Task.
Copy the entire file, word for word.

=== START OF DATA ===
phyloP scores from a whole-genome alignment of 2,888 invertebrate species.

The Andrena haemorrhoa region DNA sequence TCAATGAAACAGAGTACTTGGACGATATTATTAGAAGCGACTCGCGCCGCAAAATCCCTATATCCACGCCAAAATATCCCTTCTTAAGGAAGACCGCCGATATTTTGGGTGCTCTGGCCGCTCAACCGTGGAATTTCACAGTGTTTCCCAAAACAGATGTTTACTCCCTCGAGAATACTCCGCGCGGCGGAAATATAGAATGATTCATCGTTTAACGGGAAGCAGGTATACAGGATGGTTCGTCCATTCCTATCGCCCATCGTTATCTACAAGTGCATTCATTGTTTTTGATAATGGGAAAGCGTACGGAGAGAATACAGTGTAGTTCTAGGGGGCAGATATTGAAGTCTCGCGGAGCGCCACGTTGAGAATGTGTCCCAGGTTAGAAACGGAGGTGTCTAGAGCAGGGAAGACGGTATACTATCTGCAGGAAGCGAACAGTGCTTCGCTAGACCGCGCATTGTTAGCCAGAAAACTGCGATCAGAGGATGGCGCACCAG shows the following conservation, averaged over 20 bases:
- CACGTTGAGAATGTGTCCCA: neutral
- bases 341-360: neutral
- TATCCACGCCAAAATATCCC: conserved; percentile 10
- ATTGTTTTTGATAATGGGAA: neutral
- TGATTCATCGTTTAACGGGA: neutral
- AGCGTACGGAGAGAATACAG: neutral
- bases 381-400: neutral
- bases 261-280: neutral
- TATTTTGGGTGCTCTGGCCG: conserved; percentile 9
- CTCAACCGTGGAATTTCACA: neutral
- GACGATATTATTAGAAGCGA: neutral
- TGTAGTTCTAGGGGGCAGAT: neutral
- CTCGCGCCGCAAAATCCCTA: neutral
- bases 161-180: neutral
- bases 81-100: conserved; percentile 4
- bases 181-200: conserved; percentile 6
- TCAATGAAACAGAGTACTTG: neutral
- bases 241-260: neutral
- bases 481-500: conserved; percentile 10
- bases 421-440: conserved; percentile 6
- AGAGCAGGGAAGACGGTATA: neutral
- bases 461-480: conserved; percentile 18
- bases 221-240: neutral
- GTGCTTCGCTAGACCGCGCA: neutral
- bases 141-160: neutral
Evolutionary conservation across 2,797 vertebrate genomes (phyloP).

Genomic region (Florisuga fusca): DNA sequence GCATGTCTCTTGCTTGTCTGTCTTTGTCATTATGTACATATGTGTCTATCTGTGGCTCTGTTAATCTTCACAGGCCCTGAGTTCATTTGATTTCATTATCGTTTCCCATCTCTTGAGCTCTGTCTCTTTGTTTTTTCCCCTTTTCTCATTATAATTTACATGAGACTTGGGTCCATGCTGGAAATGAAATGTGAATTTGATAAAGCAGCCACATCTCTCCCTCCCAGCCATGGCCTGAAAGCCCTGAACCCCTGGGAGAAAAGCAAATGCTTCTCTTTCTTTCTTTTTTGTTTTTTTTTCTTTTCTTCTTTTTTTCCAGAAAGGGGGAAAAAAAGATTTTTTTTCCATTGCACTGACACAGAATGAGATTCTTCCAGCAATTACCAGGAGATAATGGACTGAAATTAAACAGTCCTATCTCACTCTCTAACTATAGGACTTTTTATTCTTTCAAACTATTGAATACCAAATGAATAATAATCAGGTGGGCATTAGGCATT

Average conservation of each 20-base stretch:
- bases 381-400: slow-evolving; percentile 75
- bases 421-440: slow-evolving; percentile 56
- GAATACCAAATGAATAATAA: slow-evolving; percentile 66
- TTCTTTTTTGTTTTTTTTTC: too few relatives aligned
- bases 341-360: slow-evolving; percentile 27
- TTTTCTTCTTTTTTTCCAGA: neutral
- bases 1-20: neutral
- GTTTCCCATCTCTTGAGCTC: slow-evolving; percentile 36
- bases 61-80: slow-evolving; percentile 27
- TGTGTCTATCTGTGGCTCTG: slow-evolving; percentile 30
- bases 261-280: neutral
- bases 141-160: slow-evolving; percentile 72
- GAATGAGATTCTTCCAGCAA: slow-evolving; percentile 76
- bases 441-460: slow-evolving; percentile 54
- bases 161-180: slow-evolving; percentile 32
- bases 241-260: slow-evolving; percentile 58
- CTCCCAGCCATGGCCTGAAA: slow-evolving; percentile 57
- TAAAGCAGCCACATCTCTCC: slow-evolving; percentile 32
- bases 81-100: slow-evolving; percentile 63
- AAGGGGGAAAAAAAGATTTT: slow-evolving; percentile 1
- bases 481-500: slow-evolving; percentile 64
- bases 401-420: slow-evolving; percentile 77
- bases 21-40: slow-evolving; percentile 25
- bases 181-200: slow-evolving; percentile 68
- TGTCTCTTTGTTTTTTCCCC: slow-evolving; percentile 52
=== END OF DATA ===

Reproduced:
phyloP scores from a whole-genome alignment of 2,888 invertebrate species.

The Andrena haemorrhoa region DNA sequence TCAATGAAACAGAGTACTTGGACGATATTATTAGAAGCGACTCGCGCCGCAAAATCCCTATATCCACGCCAAAATATCCCTTCTTAAGGAAGACCGCCGATATTTTGGGTGCTCTGGCCGCTCAACCGTGGAATTTCACAGTGTTTCCCAAAACAGATGTTTACTCCCTCGAGAATACTCCGCGCGGCGGAAATATAGAATGATTCATCGTTTAACGGGAAGCAGGTATACAGGATGGTTCGTCCATTCCTATCGCCCATCGTTATCTACAAGTGCATTCATTGTTTTTGATAATGGGAAAGCGTACGGAGAGAATACAGTGTAGTTCTAGGGGGCAGATATTGAAGTCTCGCGGAGCGCCACGTTGAGAATGTGTCCCAGGTTAGAAACGGAGGTGTCTAGAGCAGGGAAGACGGTATACTATCTGCAGGAAGCGAACAGTGCTTCGCTAGACCGCGCATTGTTAGCCAGAAAACTGCGATCAGAGGATGGCGCACCAG shows the following conservation, averaged over 20 bases:
- CACGTTGAGAATGTGTCCCA: neutral
- bases 341-360: neutral
- TATCCACGCCAAAATATCCC: conserved; percentile 10
- ATTGTTTTTGATAATGGGAA: neutral
- TGATTCATCGTTTAACGGGA: neutral
- AGCGTACGGAGAGAATACAG: neutral
- bases 381-400: neutral
- bases 261-280: neutral
- TATTTTGGGTGCTCTGGCCG: conserved; percentile 9
- CTCAACCGTGGAATTTCACA: neutral
- GACGATATTATTAGAAGCGA: neutral
- TGTAGTTCTAGGGGGCAGAT: neutral
- CTCGCGCCGCAAAATCCCTA: neutral
- bases 161-180: neutral
- bases 81-100: conserved; percentile 4
- bases 181-200: conserved; percentile 6
- TCAATGAAACAGAGTACTTG: neutral
- bases 241-260: neutral
- bases 481-500: conserved; percentile 10
- bases 421-440: conserved; percentile 6
- AGAGCAGGGAAGACGGTATA: neutral
- bases 461-480: conserved; percentile 18
- bases 221-240: neutral
- GTGCTTCGCTAGACCGCGCA: neutral
- bases 141-160: neutral
Evolutionary conservation across 2,797 vertebrate genomes (phyloP).

Genomic region (Florisuga fusca): DNA sequence GCATGTCTCTTGCTTGTCTGTCTTTGTCATTATGTACATATGTGTCTATCTGTGGCTCTGTTAATCTTCACAGGCCCTGAGTTCATTTGATTTCATTATCGTTTCCCATCTCTTGAGCTCTGTCTCTTTGTTTTTTCCCCTTTTCTCATTATAATTTACATGAGACTTGGGTCCATGCTGGAAATGAAATGTGAATTTGATAAAGCAGCCACATCTCTCCCTCCCAGCCATGGCCTGAAAGCCCTGAACCCCTGGGAGAAAAGCAAATGCTTCTCTTTCTTTCTTTTTTGTTTTTTTTTCTTTTCTTCTTTTTTTCCAGAAAGGGGGAAAAAAAGATTTTTTTTCCATTGCACTGACACAGAATGAGATTCTTCCAGCAATTACCAGGAGATAATGGACTGAAATTAAACAGTCCTATCTCACTCTCTAACTATAGGACTTTTTATTCTTTCAAACTATTGAATACCAAATGAATAATAATCAGGTGGGCATTAGGCATT

Average conservation of each 20-base stretch:
- bases 381-400: slow-evolving; percentile 75
- bases 421-440: slow-evolving; percentile 56
- GAATACCAAATGAATAATAA: slow-evolving; percentile 66
- TTCTTTTTTGTTTTTTTTTC: too few relatives aligned
- bases 341-360: slow-evolving; percentile 27
- TTTTCTTCTTTTTTTCCAGA: neutral
- bases 1-20: neutral
- GTTTCCCATCTCTTGAGCTC: slow-evolving; percentile 36
- bases 61-80: slow-evolving; percentile 27
- TGTGTCTATCTGTGGCTCTG: slow-evolving; percentile 30
- bases 261-280: neutral
- bases 141-160: slow-evolving; percentile 72
- GAATGAGATTCTTCCAGCAA: slow-evolving; percentile 76
- bases 441-460: slow-evolving; percentile 54
- bases 161-180: slow-evolving; percentile 32
- bases 241-260: slow-evolving; percentile 58
- CTCCCAGCCATGGCCTGAAA: slow-evolving; percentile 57
- TAAAGCAGCCACATCTCTCC: slow-evolving; percentile 32
- bases 81-100: slow-evolving; percentile 63
- AAGGGGGAAAAAAAGATTTT: slow-evolving; percentile 1
- bases 481-500: slow-evolving; percentile 64
- bases 401-420: slow-evolving; percentile 77
- bases 21-40: slow-evolving; percentile 25
- bases 181-200: slow-evolving; percentile 68
- TGTCTCTTTGTTTTTTCCCC: slow-evolving; percentile 52